• @Glen_b would either the approach outlined in the OP or a boostrapped version get me the confidence intervals? I'm starting to think a prediction interval isn't possible without specifying an underlying distribution for the data so I might need to rephrase the question next time. – kevinykuo May 23 '16 at 19:05
• You can bootstrap prediction intervals ... just not by doing what you describe in the Q. – Glen_b May 24 '16 at 0:15
• @Glen_b could you describe how to do so in an answer? – kevinykuo May 24 '16 at 0:26
• I couldn't give a sufficient answer here. But see Davison & Hinkley (1997) in the chapters on multiple regression and GLMs which give a sense of the kind of thing that might be needed. In the case of multiple regression for example, residuals are resampled to obtain bootstrap estimation of predictive uncertainty (variation in predictions due to parameter uncertainty) and resampled again to deal with process variation. With a suitable scheme you might perhaps also be able to deal with model specification uncertainty in that first step but you can't omit the 2nd step for process variability – Glen_b May 24 '16 at 0:44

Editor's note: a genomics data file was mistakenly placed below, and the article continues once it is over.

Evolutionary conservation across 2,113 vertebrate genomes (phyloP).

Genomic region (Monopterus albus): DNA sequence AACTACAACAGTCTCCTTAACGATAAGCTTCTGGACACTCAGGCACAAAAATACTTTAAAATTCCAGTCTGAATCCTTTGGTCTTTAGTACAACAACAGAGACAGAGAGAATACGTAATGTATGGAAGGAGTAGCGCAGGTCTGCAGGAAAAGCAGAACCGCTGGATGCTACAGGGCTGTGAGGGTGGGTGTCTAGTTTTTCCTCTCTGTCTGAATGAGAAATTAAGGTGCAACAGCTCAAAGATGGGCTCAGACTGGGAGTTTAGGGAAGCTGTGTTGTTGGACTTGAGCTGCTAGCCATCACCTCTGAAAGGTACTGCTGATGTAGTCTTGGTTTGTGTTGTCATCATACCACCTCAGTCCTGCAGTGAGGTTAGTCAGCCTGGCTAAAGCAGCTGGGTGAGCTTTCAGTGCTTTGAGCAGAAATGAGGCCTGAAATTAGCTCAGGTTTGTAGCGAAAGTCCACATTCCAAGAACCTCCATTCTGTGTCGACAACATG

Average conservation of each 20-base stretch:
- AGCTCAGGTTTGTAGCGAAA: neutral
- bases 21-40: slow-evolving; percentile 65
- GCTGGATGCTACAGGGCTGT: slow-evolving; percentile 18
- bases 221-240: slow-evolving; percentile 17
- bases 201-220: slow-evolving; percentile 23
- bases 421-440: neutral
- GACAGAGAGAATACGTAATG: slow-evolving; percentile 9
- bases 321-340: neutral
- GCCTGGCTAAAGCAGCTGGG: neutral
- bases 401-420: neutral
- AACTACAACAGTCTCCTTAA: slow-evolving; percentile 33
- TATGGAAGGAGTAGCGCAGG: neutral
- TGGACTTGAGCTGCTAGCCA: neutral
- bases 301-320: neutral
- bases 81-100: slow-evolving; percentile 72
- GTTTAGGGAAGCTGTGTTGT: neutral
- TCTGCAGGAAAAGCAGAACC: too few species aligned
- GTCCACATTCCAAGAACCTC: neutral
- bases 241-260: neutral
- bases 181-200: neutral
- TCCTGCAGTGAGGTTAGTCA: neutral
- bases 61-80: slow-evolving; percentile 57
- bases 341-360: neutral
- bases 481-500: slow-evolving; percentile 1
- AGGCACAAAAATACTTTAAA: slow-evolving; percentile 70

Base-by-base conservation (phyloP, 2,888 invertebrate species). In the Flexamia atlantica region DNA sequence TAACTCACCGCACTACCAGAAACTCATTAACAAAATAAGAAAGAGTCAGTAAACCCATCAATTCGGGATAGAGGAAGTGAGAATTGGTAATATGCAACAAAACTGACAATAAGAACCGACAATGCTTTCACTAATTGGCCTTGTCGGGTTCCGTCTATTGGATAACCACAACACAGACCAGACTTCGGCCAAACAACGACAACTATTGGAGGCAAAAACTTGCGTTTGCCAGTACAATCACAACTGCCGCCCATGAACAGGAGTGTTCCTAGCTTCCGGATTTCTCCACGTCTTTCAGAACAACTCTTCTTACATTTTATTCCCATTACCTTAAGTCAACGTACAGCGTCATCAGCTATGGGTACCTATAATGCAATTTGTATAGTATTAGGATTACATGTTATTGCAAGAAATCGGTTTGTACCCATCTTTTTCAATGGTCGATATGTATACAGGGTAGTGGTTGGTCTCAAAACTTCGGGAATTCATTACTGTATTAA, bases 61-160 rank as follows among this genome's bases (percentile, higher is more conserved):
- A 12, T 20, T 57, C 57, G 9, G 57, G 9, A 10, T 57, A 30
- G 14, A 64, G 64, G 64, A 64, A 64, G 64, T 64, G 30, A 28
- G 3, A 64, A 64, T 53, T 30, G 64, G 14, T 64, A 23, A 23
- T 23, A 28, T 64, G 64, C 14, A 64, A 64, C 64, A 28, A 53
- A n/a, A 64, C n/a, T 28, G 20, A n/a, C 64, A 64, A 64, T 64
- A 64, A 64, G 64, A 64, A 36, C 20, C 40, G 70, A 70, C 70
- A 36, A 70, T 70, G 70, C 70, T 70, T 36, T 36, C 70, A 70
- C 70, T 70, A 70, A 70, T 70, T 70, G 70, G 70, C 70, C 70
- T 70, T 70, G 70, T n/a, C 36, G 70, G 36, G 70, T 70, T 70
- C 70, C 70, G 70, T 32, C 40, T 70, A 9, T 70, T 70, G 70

To me it seems as good approach as any to quantify the uncertainties in the predictions. Just make sure to repeat all modeling steps (for a GBM that would be the parameter tuning) from scratch in every bootstrap resample. It could also be worthwile to bootstrap the importance rankings to quantify the uncertainty in the rankings.